Then we have initLinear() for horizontal/vertical blends, and initRadial() for radial blends. These still take quite a few parameters, but they are about as easy as they can be. Here we add a rectangle that goes from red to blue, with a black border, and a circle that is green in the middle and yellow at the edges.


import org.dcflash.Line
import org.dcflash.Shape
import org.dcflash.Gradient

class ShapeBasics{

public static function main(){
var line:Line=new Line(2,0xFF0000);
line.setCanvas(_root);
line.drawRectangle(10,110,200,100);

var shape:Shape=new Shape(line,0xFFFF00);
shape.setCanvas(_root);
shape.drawCircle(50,50,40);

var shape2:Shape=new Shape(new Line(null),0x00FFFF,0.5);
shape2.setCanvas(_root);
shape2.drawEllipse(80,80,60,30);

var shape3:Shape=new Shape(new Line());
shape3.setCanvas(_root);
shape3.gradient=new Gradient();
shape3.gradient.initLinear(0xFF0000,0x0000FF,1.0,1.0,10,120,200,100);
shape3.drawRectangle(10,220,200,100);

var shape4:Shape=new Shape(new Line(0));
shape4.setCanvas(_root);
shape4.gradient=new Gradient();
shape4.gradient.initRadial(0x00FF00,0xFFFF00,1.0,1.0,320,105,100,100);
shape4.drawCircle(320,105,100);

}

}

For the linear gradient we wanted the gradient to fit exactly within our rectangle, so we specify the same parameters as the drawRectangle(), except the origin is in the top-left, not bottom-left. The two 1.0 parameters mean it is fully opaque at both the left and right. Note that it is possible to have a gradient that is the same colour at both ends but just the amount of transparency changes. E.g.shape3.gradient.initLinear(0xFF0000,0xFF0000,1.0,0.0,10,120,200,100); would have strong red at the left fading out to white on the right. Not much different from fading from red to white unless you have something behind it of course. You can also have a gradient of both colours and transparency at the same time. E.g. shape3.gradient.initLinear(0xFF0000,0x0000FF,0.5,1.0,10,120,200,100); fades from red to blue again, but the red is half-transparent and as the color changes to blue it becomes more solid.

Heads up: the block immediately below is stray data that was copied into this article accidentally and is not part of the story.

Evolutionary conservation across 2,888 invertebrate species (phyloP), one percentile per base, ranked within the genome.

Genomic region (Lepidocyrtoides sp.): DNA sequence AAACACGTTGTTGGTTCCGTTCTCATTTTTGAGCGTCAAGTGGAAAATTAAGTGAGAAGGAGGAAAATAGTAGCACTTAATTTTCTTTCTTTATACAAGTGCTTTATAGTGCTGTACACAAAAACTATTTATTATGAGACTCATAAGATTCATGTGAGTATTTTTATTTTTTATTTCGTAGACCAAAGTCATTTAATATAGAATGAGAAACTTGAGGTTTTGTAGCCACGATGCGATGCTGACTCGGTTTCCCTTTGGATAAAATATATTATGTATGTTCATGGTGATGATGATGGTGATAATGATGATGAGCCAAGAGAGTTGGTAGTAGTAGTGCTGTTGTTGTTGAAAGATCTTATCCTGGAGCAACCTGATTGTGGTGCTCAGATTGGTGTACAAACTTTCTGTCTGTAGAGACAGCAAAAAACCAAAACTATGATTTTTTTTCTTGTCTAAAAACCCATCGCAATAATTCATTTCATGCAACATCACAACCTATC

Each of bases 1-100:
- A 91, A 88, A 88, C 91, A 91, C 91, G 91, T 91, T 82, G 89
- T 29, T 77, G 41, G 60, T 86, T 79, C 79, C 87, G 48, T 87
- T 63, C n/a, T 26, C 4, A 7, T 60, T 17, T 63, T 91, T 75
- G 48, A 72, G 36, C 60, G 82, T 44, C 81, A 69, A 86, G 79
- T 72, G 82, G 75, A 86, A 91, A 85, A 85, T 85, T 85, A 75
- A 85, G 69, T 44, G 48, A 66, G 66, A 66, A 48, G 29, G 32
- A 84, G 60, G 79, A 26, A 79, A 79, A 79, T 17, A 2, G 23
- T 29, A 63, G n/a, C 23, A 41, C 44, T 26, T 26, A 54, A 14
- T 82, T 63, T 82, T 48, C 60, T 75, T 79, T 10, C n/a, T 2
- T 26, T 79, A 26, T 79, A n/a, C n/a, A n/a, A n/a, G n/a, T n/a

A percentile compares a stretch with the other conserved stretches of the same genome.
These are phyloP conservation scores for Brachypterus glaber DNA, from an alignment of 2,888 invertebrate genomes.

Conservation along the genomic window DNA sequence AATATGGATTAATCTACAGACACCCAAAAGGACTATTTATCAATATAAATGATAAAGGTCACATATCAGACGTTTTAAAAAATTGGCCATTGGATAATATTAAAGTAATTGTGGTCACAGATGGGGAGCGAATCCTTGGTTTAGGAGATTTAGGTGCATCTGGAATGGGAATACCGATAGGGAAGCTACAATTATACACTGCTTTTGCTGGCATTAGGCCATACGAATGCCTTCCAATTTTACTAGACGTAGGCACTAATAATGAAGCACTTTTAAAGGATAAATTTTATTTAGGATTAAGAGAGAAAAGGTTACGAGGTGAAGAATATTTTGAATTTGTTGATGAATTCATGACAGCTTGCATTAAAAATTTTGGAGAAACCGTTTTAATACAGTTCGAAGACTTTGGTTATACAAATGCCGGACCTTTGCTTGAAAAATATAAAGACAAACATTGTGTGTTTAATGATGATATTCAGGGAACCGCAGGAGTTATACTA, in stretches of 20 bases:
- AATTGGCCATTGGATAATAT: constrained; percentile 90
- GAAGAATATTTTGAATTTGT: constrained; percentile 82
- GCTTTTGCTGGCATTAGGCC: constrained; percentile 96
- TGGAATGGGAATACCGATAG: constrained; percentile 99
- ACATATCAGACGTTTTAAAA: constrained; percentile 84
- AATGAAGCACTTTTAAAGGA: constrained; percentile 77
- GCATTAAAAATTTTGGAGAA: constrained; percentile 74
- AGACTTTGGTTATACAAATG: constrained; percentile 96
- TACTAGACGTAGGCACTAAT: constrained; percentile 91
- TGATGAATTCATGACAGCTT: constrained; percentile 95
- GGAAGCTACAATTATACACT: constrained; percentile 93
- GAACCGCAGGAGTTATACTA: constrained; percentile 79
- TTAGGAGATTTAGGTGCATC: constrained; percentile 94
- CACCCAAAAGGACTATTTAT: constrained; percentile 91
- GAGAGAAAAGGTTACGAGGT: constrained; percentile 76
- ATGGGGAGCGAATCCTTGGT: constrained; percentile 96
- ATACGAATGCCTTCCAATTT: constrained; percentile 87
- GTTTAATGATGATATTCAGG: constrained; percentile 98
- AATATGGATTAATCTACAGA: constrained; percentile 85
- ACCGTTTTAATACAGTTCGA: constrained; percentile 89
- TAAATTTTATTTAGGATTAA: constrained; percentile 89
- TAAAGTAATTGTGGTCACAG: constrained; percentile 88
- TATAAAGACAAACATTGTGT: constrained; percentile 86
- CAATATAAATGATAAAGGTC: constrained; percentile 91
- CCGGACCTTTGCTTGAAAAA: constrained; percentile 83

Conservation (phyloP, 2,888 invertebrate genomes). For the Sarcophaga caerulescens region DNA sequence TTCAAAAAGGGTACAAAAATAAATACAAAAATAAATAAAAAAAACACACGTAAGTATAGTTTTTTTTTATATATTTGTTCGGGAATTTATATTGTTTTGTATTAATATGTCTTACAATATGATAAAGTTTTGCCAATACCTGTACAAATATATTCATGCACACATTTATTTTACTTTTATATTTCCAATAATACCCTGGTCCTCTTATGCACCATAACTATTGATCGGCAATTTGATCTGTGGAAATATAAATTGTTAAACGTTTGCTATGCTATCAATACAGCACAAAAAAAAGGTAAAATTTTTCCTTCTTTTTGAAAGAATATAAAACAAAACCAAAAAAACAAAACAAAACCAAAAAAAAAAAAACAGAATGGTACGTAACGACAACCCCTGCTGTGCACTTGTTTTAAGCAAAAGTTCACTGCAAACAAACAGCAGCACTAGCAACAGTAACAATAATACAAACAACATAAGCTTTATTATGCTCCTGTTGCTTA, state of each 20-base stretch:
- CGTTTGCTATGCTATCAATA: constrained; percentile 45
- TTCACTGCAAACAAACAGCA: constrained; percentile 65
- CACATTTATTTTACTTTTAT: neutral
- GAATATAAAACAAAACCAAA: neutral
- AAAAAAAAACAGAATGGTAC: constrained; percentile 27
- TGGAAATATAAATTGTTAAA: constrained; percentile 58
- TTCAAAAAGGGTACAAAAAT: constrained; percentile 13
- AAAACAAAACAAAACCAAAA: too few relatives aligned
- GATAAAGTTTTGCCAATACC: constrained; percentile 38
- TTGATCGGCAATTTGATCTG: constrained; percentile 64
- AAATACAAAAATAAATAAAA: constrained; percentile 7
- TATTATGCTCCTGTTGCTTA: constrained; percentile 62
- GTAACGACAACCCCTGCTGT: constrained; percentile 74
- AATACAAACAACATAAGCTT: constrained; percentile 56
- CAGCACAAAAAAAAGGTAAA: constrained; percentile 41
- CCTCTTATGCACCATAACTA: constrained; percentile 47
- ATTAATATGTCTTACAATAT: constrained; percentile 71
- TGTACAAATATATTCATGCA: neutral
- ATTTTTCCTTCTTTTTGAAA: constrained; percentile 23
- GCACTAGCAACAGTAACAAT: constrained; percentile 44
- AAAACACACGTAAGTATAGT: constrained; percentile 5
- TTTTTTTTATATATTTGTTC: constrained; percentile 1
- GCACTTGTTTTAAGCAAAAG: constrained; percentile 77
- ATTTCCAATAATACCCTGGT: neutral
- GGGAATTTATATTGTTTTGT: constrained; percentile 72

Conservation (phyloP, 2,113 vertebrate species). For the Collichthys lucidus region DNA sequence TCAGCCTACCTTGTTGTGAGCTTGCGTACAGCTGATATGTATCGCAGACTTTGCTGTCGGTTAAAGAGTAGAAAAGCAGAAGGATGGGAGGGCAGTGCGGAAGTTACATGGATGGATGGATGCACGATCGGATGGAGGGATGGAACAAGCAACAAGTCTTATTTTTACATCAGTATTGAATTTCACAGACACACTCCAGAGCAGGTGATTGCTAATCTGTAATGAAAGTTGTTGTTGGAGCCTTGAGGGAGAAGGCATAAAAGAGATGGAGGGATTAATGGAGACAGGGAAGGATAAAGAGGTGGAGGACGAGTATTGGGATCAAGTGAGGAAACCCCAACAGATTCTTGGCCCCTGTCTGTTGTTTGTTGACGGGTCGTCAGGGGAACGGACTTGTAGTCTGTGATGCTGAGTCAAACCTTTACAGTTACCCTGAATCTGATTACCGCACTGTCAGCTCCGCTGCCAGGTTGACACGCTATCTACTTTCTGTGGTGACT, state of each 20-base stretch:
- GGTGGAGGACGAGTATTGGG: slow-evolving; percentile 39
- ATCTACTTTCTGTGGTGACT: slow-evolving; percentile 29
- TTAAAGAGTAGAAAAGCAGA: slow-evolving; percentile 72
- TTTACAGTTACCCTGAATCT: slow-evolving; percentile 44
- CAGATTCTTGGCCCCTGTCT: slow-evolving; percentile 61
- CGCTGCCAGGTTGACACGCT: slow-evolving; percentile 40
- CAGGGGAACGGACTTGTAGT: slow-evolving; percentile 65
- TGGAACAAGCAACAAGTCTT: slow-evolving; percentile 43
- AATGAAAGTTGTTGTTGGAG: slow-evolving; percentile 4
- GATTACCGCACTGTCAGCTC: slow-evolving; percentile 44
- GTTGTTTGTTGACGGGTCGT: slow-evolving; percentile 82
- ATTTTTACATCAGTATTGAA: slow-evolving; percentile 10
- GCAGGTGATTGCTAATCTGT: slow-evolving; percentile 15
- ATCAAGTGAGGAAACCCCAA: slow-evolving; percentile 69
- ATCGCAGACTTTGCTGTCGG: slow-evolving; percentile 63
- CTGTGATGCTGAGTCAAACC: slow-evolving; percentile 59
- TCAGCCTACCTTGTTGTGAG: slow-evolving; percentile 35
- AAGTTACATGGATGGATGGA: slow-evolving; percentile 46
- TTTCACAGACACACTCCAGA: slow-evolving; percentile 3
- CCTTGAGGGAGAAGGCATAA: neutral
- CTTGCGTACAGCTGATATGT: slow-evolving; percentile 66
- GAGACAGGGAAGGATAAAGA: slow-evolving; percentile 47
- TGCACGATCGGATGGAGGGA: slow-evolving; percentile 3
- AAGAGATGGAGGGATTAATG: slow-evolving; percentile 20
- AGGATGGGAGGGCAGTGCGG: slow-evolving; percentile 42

If you wanted a gradient from top to bottom instead of left to right then there is an extra optional parameter for rotation. You would give this as Math.PI/2. You can also experiment with other angles, and experiment with having the gradient coordinates differ slightly from those of the rectangle.

The first four parameters to the radial gradient are the same: start and end colors, start and end opacity. Then the next two parameters are the centre of the ellipse. And the last two parameters are the radii of the ellipse. We have a circle so we set the X and Y radii to both be 100.

Remember there is nothing to stop you having a radial gradient in a rectangle, or a linear gradient in a circle. Think of the gradient as covering some region (the origin and width/height/radius you give the gradient), and the shape you draw as just being a cut-out to make part of it visible.

Summary

This tutorial has stuck with circles and rectangles but there are more interesting shapes (including support for general polygons, and some pseudo-3D shapes) in the Line and Shape classes.

I suggest using semi-transparency liberally - it is only one parameter to change but can be a big jump in visual impact. The same with gradients. The downside is it puts more load on the CPU, so may make animations run more slowly.

The source code for the final version is available here: ShapeBasics.as.


© Copyright Darren Cook, 2006

About The Author: I am a freelance programmer, British but living and working in Tokyo, Japan. You can learn more about my skills and experience at http://dcook.org/work/, see some more of my charts at http://dcook.org/work/charts/ and you can contact me directly at darren@dcook.org.





 

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Last updated: 18th Dec 2006, © Copyright Darren Cook, 2006.